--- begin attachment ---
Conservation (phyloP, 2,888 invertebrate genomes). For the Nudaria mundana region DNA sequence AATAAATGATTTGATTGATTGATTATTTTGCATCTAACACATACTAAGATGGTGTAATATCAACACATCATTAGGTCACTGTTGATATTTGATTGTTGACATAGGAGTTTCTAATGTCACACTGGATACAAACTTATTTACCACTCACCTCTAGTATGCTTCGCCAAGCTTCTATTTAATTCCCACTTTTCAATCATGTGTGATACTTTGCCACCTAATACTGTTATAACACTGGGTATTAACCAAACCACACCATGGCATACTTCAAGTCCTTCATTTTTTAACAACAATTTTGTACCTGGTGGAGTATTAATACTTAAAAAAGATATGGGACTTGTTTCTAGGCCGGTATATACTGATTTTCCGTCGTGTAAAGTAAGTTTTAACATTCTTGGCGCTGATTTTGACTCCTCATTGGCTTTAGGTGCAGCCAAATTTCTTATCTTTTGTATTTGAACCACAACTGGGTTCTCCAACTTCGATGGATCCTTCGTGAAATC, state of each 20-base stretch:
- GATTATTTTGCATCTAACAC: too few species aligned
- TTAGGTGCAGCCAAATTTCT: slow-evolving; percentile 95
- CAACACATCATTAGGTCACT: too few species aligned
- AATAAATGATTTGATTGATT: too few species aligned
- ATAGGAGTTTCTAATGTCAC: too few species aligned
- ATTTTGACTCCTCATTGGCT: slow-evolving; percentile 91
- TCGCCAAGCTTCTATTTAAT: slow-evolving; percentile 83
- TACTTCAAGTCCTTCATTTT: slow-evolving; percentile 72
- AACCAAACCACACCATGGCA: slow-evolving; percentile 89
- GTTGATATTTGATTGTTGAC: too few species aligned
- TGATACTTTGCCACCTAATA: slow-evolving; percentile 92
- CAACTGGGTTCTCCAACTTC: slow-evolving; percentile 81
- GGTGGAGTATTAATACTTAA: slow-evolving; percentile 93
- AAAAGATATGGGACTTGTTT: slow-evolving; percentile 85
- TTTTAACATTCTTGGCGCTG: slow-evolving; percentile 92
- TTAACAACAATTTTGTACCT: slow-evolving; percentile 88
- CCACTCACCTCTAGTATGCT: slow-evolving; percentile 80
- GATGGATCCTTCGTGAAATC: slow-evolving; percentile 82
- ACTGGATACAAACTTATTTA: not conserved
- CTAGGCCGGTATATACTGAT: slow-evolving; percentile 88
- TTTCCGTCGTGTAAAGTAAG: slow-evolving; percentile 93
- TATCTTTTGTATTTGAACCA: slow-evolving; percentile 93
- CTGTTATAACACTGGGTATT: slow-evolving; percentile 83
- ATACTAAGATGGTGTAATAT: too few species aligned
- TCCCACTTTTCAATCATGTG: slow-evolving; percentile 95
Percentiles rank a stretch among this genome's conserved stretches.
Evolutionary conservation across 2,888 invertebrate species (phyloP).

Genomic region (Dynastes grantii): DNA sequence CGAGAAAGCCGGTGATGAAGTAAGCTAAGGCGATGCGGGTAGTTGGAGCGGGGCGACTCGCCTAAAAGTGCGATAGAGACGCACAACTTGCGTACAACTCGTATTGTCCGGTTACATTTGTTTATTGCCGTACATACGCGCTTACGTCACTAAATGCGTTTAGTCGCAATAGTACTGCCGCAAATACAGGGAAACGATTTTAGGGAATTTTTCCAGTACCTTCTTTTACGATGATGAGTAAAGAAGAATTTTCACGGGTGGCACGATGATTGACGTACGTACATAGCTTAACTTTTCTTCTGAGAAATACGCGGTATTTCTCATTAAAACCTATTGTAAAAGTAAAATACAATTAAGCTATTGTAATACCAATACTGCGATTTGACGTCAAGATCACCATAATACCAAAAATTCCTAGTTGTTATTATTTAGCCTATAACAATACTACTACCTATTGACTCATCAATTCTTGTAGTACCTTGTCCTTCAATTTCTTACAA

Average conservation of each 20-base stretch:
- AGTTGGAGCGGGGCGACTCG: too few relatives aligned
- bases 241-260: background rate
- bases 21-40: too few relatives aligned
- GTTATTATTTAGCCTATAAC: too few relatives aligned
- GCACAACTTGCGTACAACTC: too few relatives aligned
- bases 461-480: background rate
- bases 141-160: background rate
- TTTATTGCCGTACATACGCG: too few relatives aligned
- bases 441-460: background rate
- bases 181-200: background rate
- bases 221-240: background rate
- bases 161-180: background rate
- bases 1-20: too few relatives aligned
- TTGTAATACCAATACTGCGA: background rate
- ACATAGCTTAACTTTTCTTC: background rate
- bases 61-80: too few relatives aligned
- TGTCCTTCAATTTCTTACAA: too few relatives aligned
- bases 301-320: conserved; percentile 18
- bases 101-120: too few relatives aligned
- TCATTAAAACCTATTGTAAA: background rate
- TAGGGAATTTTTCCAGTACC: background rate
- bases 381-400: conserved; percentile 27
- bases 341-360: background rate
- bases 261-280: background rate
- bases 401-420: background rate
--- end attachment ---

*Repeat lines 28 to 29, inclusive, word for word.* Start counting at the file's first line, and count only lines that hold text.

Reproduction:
Evolutionary conservation across 2,888 invertebrate species (phyloP).

Genomic region (Dynastes grantii): DNA sequence CGAGAAAGCCGGTGATGAAGTAAGCTAAGGCGATGCGGGTAGTTGGAGCGGGGCGACTCGCCTAAAAGTGCGATAGAGACGCACAACTTGCGTACAACTCGTATTGTCCGGTTACATTTGTTTATTGCCGTACATACGCGCTTACGTCACTAAATGCGTTTAGTCGCAATAGTACTGCCGCAAATACAGGGAAACGATTTTAGGGAATTTTTCCAGTACCTTCTTTTACGATGATGAGTAAAGAAGAATTTTCACGGGTGGCACGATGATTGACGTACGTACATAGCTTAACTTTTCTTCTGAGAAATACGCGGTATTTCTCATTAAAACCTATTGTAAAAGTAAAATACAATTAAGCTATTGTAATACCAATACTGCGATTTGACGTCAAGATCACCATAATACCAAAAATTCCTAGTTGTTATTATTTAGCCTATAACAATACTACTACCTATTGACTCATCAATTCTTGTAGTACCTTGTCCTTCAATTTCTTACAA